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A Few Good Methods
by David Devlin

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A Few Good Methods by David Devlin

Transpositions are a staple in magic. The basic effect is simple: two objects switch places. That is it. What David has done in this eBook is that he has come up with five different ways to accomplish the transposition of selected playing cards.

The methods range from super easy to...well...not hard but not as super easy as some of the others. Some of the methods are totally impromptu, while others require a small amount of setup.

Those of you who are familiar with David's work already know that he does not like difficult sleights or overly complicated methods. So, you will not find any of that here, but what you will find are a few good methods for a single basic effect.

Quick & EZ: This is most likely the easiest method of the bunch. A card selected by a spectator switches places with a card selected by the magician. This is quick and easy, but it is very magical.

Forced & EZ: This is a very "tongue-in-cheek" comedy presentation in which two spectators "switch places" with each other. By the time you get to the climax the audience will believe that you are insane, but at the end they will see that you really did cause the two spectators to magically transpose with each other.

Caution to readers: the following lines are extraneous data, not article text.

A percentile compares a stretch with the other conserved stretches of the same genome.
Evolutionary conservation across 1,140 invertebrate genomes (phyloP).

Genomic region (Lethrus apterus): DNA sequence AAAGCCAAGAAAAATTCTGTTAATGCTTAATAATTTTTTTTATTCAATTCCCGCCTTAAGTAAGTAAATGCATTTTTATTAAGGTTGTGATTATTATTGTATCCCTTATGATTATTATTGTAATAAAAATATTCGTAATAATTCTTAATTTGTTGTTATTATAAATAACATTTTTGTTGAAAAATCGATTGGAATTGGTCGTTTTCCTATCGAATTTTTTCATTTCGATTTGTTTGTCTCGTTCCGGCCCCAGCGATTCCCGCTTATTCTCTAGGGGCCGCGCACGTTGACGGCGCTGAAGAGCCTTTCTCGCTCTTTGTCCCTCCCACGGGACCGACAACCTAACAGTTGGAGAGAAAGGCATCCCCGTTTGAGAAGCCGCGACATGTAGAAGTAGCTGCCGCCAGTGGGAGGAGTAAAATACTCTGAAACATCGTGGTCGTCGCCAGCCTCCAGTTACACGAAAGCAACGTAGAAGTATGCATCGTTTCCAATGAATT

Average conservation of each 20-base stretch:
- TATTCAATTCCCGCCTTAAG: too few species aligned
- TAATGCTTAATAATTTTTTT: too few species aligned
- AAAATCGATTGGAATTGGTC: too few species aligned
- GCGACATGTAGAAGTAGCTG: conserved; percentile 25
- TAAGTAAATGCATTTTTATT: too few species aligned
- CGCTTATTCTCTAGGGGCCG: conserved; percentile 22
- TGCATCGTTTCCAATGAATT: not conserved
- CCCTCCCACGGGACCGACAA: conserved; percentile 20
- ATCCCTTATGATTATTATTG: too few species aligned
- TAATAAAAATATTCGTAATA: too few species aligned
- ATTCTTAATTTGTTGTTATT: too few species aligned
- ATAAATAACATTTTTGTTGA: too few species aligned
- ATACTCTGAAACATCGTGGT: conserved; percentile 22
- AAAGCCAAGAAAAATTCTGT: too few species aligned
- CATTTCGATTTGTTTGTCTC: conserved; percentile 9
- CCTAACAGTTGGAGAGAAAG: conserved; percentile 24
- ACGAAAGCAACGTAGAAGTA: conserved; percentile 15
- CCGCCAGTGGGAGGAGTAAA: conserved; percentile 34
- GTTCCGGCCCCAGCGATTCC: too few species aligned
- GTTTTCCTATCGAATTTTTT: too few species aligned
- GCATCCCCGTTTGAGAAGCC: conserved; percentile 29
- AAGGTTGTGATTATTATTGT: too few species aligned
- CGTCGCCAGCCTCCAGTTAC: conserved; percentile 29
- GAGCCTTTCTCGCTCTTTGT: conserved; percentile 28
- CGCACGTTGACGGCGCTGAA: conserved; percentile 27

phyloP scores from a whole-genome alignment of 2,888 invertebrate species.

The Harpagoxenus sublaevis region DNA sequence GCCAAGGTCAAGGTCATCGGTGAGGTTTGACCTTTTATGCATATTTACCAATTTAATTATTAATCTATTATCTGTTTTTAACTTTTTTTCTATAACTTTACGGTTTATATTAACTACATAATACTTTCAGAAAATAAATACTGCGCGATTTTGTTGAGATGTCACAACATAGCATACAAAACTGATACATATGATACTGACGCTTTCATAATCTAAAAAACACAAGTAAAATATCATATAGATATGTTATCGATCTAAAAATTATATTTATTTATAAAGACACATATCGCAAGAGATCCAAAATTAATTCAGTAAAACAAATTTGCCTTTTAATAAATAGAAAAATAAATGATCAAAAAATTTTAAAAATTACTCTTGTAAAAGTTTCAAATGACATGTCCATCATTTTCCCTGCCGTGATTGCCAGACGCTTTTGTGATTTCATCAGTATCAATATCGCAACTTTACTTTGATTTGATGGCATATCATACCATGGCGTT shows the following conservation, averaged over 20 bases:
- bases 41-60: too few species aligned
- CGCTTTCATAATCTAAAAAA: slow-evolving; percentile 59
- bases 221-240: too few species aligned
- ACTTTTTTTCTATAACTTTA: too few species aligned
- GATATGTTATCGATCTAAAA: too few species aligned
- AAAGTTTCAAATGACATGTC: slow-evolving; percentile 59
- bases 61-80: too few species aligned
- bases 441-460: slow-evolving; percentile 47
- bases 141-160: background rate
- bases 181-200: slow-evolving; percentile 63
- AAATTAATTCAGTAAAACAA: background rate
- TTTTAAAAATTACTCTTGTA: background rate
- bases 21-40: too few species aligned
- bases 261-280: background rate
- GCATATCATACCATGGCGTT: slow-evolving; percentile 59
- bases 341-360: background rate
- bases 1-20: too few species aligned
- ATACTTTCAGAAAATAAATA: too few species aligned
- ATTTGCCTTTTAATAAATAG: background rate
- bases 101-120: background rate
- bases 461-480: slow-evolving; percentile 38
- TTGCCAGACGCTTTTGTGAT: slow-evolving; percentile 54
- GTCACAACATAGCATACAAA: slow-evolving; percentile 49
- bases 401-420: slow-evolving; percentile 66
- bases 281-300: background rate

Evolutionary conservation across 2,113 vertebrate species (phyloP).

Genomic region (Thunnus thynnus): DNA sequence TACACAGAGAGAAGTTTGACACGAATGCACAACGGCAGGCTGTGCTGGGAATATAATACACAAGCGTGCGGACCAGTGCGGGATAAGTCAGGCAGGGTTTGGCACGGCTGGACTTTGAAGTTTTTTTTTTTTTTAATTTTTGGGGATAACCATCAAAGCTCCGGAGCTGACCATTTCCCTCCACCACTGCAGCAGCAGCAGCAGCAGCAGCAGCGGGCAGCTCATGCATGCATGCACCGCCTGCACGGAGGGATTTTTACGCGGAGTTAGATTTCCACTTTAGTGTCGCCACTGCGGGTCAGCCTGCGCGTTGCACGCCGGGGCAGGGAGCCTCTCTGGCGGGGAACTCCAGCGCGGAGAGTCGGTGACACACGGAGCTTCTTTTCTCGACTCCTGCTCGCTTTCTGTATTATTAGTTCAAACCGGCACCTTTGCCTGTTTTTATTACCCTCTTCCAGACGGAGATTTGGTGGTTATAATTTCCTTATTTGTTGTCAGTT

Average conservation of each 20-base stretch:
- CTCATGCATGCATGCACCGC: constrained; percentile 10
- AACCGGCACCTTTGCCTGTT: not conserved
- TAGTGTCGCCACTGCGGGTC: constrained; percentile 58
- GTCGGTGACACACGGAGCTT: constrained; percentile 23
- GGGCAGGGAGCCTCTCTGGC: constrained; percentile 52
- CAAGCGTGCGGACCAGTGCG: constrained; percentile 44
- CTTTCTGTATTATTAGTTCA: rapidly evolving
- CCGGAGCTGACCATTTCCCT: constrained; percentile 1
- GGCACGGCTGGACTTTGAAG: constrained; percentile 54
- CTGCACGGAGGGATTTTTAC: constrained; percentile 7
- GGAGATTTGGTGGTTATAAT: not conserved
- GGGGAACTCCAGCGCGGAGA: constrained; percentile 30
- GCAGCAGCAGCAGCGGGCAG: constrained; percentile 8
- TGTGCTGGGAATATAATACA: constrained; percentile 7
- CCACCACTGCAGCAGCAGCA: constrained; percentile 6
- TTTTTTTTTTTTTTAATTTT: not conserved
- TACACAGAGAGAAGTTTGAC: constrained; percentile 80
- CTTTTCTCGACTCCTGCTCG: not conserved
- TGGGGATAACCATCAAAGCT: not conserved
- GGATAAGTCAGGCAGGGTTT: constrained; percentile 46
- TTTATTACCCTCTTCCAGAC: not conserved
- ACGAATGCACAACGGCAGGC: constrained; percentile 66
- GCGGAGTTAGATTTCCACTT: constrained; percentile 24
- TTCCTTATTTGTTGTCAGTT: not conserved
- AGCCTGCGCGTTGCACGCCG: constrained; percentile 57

Reminiscent of Elmsley: In this effect, the two cards are freely selected and signed, yet they still magically switch places while they are held in the hands of the spectators.

Paramnesia: This is a strange trick because the effect is that nothing happens. It seems totally impossible, but nothing happens at all. Here is the effect: three spectators each select a card. The selections are held face down by its owner. You talk about being able to implant a false memory into the minds of the spectators. Each person then trades cards with each other. Only one trade is made per spectator, so there is no way that any one spectator is holding his original selection. However, when the spectators turn the cards face up, everyone is still holding their own selection. Nothing happened!

A Split Second: In this final entry the transposition is a surprise. In effect, a spectator selects a card and it is lost into the deck, which can then be shuffled. Only the spectator knows the identity of this card (let's assume it is the Ace of Spades). The deck is then turned face up and a second spectator selects any card, which can be known to the entire group including the performer (let's say that it is the Queen of Hearts). The Queen of Hearts is then placed face down on the table. It is explained that you will use the queen to find the first spectator's card. You then spell "Queen" dealing one card for each letter to the table. The last card of the spell is turned over, but it is seen to be the Queen of Hearts. Attention is then drawn to the card on the table. The spectator turns it face up and it is the Ace of Spades.

1st edition 2015, 21 pages.
word count: 5064 which is equivalent to 20 standard pages of text